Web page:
Jay recently contacted me about a question he received on his blog from Gabriel Saldivar.
“I am worried about our Burr oak tree. We planted a 95 gallon burr oak in February of this year in Comal County. Its leaves turned yellow then brown. We got a heavy wind and rain this summer and most of the leaves fell off. I’m worried that it may be in shock and do not know what I can do to help it along the way. I’ve watered it twice a week since we have had it. I do see some new life with some newer leaves coming out. If anyone has any suggestions or know when I should really worry, please let me know.”
As a county agent, I hear questions like Mr. Saldivar’s fairly regularly. Since it is August and many of you are experiencing similar issues, I thought this would be a great time to review the proper way to water your trees.
Trees can be the most valuable asset in the home landscape. They add resale value to the home and they can reduce heating and cooling expenses. Since trees add so much to your landscape (and they are expensive to replace) it is important to learn how to water them correctly. Trees in Texas definitely need supplemental irrigation and they definitely need to be watered differently than the way you water your lawn.
Tree roots are opportunistic and the largest number of roots will be in the location that is most likely to receive rain or irrigation. In most situations, this means roots will be at the drip line, which is out at the edge of where the tree canopy or branches end. Think about where most of the rain will fall when the tree is covered with leaves. Watering right next to the trunk or spraying the leaves of the tree is not as beneficial as watering where natural rainfall would be, a few inches inside and beyond the drip line.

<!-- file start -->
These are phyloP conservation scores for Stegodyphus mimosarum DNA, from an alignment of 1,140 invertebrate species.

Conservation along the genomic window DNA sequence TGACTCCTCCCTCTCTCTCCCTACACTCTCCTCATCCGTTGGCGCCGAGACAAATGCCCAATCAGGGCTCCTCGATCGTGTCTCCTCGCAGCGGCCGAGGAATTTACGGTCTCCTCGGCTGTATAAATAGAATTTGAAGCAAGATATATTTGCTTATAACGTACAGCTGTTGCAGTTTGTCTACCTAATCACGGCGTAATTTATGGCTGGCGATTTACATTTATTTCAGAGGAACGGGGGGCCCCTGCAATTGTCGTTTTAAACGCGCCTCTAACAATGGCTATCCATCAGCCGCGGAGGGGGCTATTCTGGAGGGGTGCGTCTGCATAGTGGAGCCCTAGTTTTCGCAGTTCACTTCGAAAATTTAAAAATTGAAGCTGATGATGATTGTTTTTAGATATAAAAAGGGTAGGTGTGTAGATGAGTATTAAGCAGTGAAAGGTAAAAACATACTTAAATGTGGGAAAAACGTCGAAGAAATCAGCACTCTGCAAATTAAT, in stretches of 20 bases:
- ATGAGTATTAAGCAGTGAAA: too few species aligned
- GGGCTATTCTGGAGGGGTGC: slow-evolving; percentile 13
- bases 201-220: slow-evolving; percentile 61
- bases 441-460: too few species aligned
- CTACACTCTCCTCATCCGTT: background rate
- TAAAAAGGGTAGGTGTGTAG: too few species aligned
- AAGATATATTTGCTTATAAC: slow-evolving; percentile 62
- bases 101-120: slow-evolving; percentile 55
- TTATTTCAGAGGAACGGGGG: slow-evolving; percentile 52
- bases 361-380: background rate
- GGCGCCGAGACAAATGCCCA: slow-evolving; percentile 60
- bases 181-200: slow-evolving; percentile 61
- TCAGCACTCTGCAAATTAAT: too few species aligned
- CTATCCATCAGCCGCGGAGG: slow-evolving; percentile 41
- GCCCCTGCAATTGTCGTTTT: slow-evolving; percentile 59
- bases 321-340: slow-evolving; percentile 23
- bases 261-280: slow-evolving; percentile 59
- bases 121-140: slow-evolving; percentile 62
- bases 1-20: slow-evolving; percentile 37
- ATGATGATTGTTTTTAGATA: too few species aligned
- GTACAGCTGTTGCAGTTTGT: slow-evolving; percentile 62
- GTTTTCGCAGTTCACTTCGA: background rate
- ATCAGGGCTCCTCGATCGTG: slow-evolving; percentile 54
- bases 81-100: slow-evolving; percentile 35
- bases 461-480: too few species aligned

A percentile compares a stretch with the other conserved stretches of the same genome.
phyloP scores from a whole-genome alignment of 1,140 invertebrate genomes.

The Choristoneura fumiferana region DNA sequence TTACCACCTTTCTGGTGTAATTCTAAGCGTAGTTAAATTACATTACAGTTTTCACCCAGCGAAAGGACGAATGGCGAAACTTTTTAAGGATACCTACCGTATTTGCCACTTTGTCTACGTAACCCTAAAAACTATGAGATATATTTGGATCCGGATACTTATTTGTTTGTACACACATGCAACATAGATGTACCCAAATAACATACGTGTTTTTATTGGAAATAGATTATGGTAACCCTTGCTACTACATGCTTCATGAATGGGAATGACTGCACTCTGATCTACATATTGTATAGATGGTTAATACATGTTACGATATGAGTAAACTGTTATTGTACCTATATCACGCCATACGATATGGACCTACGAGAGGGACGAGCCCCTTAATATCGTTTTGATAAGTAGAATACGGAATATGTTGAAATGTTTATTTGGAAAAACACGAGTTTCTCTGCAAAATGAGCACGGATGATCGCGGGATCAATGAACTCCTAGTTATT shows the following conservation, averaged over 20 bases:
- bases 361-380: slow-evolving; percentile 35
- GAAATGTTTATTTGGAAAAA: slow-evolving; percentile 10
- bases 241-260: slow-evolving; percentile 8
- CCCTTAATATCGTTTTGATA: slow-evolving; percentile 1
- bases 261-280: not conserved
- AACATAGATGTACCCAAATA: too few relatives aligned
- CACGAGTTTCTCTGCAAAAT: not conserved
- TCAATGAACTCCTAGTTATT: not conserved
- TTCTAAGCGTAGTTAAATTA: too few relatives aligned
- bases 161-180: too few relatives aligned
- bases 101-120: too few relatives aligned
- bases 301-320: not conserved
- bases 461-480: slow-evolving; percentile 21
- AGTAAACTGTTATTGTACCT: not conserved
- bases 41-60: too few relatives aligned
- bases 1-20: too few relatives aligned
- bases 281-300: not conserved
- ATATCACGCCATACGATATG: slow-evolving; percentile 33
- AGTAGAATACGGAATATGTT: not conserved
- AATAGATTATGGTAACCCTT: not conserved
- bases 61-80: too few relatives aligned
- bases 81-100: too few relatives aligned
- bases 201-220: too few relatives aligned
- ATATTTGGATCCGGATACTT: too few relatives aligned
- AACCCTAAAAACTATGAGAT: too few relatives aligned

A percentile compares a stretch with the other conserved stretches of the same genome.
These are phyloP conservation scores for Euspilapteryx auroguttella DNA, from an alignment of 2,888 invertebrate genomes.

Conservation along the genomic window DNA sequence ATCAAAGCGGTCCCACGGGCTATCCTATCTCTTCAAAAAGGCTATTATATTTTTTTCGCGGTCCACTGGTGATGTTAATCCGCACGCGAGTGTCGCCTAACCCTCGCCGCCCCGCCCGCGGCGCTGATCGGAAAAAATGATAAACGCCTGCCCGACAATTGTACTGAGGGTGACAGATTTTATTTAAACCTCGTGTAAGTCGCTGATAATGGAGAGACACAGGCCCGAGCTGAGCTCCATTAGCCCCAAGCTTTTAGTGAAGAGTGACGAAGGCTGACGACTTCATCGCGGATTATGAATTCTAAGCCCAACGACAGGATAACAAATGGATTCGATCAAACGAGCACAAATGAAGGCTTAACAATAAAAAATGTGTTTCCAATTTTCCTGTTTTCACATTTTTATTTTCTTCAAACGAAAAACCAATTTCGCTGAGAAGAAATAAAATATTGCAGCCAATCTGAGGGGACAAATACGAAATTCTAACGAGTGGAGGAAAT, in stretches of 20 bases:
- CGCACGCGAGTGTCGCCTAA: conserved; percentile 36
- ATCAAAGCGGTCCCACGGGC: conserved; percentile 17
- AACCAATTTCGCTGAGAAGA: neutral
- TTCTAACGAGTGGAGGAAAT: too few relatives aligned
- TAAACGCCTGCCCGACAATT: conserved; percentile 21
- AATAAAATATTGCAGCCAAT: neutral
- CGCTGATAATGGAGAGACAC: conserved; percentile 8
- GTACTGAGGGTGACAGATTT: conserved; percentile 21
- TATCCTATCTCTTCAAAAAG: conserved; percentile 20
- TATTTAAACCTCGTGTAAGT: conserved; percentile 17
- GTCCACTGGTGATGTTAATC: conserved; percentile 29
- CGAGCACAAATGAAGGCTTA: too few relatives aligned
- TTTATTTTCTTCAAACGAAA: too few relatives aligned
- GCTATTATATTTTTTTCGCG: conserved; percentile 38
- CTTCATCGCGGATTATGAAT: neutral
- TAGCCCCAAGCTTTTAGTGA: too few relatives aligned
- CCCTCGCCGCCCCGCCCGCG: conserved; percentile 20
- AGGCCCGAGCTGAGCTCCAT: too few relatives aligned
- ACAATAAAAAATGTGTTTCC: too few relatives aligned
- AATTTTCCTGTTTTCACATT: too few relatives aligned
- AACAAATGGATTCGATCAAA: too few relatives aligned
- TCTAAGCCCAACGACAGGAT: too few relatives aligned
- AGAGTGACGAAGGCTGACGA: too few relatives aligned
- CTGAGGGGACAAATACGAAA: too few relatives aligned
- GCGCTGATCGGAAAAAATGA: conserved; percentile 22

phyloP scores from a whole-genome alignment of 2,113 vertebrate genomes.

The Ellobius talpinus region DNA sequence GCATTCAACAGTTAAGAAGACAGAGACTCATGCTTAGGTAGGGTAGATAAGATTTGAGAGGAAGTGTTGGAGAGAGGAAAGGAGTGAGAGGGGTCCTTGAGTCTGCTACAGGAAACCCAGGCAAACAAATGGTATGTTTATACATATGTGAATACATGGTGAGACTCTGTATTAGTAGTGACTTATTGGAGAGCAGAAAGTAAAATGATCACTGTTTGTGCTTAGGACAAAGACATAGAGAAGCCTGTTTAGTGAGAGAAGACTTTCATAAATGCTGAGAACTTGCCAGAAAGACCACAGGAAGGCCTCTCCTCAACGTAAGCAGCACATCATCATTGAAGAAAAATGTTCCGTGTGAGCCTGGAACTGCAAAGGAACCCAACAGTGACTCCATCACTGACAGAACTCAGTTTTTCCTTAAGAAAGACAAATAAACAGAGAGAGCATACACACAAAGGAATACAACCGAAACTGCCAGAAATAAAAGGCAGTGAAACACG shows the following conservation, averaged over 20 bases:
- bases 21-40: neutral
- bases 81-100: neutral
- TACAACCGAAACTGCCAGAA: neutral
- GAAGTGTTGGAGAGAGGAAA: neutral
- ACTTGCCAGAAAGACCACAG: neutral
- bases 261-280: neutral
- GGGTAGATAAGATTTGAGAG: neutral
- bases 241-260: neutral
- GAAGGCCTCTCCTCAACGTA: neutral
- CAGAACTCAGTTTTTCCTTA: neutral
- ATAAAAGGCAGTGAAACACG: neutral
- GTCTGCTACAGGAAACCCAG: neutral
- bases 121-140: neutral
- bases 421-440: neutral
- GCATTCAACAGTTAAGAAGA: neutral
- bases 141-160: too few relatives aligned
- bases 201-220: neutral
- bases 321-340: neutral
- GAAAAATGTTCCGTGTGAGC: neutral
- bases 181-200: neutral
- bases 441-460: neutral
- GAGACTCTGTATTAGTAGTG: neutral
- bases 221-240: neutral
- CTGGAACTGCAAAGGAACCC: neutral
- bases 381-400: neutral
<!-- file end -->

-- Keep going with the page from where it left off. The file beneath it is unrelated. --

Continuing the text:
An efficient way to water is by using a soaker hose or drip irrigation. These methods lose very little water to evaporation. Sprinklers work as well, but will need to be adjusted to sufficiently water a tree deeply as compared to watering a lawn. Also, laying down a water hose and letting it slowly run works great, but you will need to move it around the tree periodically to ensure that all areas get sufficient moisture.
In order to create a healthy root system, trees should be watered deeply and infrequently. When watering, put down an inch of water at a time or ensure that you have watered to a depth of between 6 to 10 inches. This may sound difficult, but it’s actually very simple to make sure you are getting enough water to your trees. After watering, stick a screwdriver or a shovel into the ground. In most of our soils, it will only go easily in when the soil is moist. If you are using a sprinkler, put out rain gauges or catch cans (use tuna cans) and measure one inch of water being applied.
How often should you water? If we are not receiving adequate rainfall, established trees need a deep watering at least twice a month. Check the soil with your screwdriver. If your twice a month waterings are not doing the trick, increase the frequency.
One more note. The tips listed above are most effective for established trees. Newly planted trees need to be watered more frequently for the first three years of their life. Use your screwdriver to check newly planted trees every week. If the soil around them dries out completely between waterings it can send them into a shock that they may never recover from.
Here is a great video from The Texas A&M Forest Service that highlights the proper tree watering techniques discussed above.